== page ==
If you increase the radius you will increase the volume, even if it is secondary. Volume is what this discussion is about. You're splitting hairs, don't you think?
There may be manufacturing considerations, but in general corners are stronger because they have a tight radius. The neck has a tighter radius too. The height doesn't matter, because the linear stress uses this equation:
And once again, you're wrong, but you're right sometimes. http://eagar.mit.edu/EagarPapers/Eagar206.pdf
Please note the following in the results:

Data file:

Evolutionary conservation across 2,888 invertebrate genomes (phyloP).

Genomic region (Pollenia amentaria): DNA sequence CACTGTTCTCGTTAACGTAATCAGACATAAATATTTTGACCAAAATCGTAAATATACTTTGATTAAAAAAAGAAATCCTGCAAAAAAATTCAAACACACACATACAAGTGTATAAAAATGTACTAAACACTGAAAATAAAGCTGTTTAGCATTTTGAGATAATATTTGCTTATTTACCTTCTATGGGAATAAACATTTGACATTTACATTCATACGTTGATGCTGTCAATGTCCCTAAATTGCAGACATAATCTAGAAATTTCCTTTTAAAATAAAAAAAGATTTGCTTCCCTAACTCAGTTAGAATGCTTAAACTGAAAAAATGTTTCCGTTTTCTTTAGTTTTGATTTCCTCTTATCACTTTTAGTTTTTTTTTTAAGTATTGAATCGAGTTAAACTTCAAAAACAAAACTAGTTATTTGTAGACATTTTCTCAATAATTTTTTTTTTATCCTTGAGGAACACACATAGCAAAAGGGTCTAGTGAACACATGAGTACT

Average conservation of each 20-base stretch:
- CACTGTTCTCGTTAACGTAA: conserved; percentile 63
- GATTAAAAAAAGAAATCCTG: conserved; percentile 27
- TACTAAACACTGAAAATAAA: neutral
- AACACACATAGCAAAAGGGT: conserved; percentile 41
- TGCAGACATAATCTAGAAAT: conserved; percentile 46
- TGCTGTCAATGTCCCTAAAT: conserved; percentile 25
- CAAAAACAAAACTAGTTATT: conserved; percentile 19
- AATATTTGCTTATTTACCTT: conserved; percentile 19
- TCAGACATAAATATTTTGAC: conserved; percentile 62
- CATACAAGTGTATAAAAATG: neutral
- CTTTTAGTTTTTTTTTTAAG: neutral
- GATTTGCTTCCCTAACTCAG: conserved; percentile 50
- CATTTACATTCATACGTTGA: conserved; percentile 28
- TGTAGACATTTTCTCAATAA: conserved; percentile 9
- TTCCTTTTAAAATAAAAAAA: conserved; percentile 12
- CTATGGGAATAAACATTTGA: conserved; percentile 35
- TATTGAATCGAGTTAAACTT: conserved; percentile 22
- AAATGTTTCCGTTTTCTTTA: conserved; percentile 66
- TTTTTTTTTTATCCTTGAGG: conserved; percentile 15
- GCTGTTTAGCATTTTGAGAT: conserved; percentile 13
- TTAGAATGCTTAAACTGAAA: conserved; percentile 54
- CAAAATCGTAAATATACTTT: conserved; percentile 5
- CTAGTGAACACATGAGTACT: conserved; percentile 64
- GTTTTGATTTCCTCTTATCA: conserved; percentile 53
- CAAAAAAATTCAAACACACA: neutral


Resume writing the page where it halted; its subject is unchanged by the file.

"However, for all bottles that did not fail at artificially-
induced discontinuities (including bottles
with no induced discontinuities), fracture initiated
at the base of the bottle. Figure 1 shows one such
bottle, which broke at 2.25 MPa. This is most likely
due to the stress concentration present where the
side of the bottle joins the base."
IE the corners, which are almost always weak points.
As for the green bottles you mentioned, the thicker walls could be for added strength or it could be for asthetics. Keep in mind that manufacturing processes can change the strength of glass.